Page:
UPDATED, 3:01 PM: Seagram’s heiress Clare Bronfman has been sentenced to more than 6 1/2 years in prison and a half-million-dollar fine for her role in the “Nxivm” sex cult case. She had pleaded guilty in April 2019 to charges of conspiracy to conceal and harbor an illegal alien for financial gain and the fraudulent use of identification.
In announcing the sentencing, federal Judge Nicholas Garaufis of the Eastern District of New York said Bronfman “used her incredible wealth as a means of intimidation, threat and exacting revenge on individuals who challenged [Nxivm’s] dogmas.” The 81-month sentence exceeds the five years that prosecutors had sought in the case.
She is the half-sister of Edgar Bronfman Jr., who was the head of Canadian beverage giant and Universal Pictures owner Seagram’s when it acquired by Vivendi in 2000 and became CEO of the new Vivendi Universal. He stepped down from the executive job in late-2001 but remained as vice chair of the company’s board. He was named Junior Executive Chairman of the live-streaming service fuboTV this year.
Read more details of the Nxivn case below.
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PREVIOUSLY, July 2019: The leader of the “Nxivm” sex cult that included Smallville actress Allison Mack was convicted on all seven counts today in New York and faces possible life in prison. Keith Raniere, founder of the “self help” program and purported pyramid scheme, was found guilty of sex trafficking, racketeering and other felonies in an Eastern District courtroom.
He had pleaded not guilty to all charges, which also included racketeering conspiracy, wire fraud conspiracy, forced labor conspiracy, sex trafficking conspiracy and attempted sex trafficking. He will be sentenced September 25.
Prosecutors had alleged that Mack co-created a program called The Source, which recruited actors.
Details from about the case from the Department of Justice are laid out below, but be warned: Some of it is graphic.
As for Mack, she pleaded guilty in April to conspiracy and racketeering charges before the trail began. She was arrested in April 2018 and charged with recruiting women “to join what was purported to be a female mentorship group that was, in fact, created and led by Keith Raniere,” United States Attorney Richard P. Donoghue said in the original indictment. “The victims were then exploited, both sexually and for their labor, to the defendants’ benefit.”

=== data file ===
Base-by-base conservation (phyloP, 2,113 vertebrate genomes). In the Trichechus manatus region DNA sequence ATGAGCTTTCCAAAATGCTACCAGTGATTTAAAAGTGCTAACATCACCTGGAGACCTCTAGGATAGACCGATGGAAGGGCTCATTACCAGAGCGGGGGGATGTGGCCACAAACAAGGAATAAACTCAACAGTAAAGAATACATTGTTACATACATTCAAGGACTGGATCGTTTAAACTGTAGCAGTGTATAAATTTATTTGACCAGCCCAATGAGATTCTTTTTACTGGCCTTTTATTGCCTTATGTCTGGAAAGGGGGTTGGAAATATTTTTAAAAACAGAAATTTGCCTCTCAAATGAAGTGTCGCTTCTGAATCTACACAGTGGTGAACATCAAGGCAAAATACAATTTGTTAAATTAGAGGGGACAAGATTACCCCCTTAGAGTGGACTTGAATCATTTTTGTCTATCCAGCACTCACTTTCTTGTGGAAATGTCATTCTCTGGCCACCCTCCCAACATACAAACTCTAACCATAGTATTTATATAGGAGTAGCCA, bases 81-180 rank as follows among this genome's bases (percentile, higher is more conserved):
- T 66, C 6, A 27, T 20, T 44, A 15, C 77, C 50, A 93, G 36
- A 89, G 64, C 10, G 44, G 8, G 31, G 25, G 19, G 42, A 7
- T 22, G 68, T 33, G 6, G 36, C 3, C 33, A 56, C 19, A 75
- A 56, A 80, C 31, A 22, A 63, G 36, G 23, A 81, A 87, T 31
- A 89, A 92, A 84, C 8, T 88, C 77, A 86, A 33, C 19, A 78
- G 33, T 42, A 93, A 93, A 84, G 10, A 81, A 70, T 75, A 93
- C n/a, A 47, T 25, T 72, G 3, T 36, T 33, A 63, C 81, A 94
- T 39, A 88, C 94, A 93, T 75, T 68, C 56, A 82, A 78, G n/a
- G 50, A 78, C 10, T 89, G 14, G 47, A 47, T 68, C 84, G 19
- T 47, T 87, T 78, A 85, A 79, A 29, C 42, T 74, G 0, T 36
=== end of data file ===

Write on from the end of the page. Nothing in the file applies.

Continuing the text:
Here are details of the case from the DOJ:
According to court filings, during the past 20 years, Raniere established a series of purported self-help programs within his umbrella organization “Nxivm” (pronounced NEX-i-um). Nxivm is based in Albany, New York and has operated centers in the United States, Mexico, Canada and South America. Nxivm maintains features of a pyramid scheme, as its courses cost thousands of dollars each and participants (“Nxians”) are encouraged to pay for additional classes and to recruit others to take classes in order to rise within the ranks of Nxivm. A number of Nxians were residents of the Eastern District of New York when they were recruited, and Nxivm has held promotional recruiting events in Brooklyn. Mack is credited in publicly available materials with co-creating a Nxivm program, called The Source, which recruited actors.
As detailed in court filings, in 2015, Raniere created a secret society within Nxivm called “DOS,” an acronym that stands for a Latin phrase that loosely translates to “Lord/Master of the Obedient Female Companions,” or “The Vow.” DOS operated with levels of women “slaves” headed by “masters.” Slaves were expected to recruit slaves of their own (thus becoming masters themselves), who in turn owed service not only to their own masters but also to masters above them in the DOS pyramid. Raniere stood alone at the top of the pyramid. Other than Raniere, all members of DOS were women. Mack is one of the women in the first level of the pyramid immediately below Raniere.
Mack and other DOS masters recruited DOS slaves by telling them that they were joining a women-only organization that would empower them and eradicate purported weaknesses that the Nxivm curriculum taught were common in women. Mack and other DOS masters concealed Raniere’s status at the top of the pyramid from new recruits.
As a pre-condition to joining DOS, women were required to provide “collateral,” which included highly damaging information about friends and family members, nude photographs and/or rights to the recruit’s assets. DOS slaves were told that their collateral could be released for any number of reasons, including telling anyone about DOS’s existence or leaving DOS. Many DOS slaves were branded on their pelvic areas using a cauterizing pen with a symbol which, unbeknownst to them, incorporated Raniere’s initials. During the branding ceremonies, slaves were required to be fully naked, and a master would order one slave to film the branding while the others restrained the slave being branded.
According to court filings, Mack directly or implicitly required her slaves, including Jane Does 1 and 2, as identified in the Indictment, to engage in sexual activity with Raniere. In exchange for this, Mack received financial and other benefits from Raniere. Jane Doe 1 and Jane Doe 2 believed that if they did not participate in those activities with Raniere, their collateral would be released.
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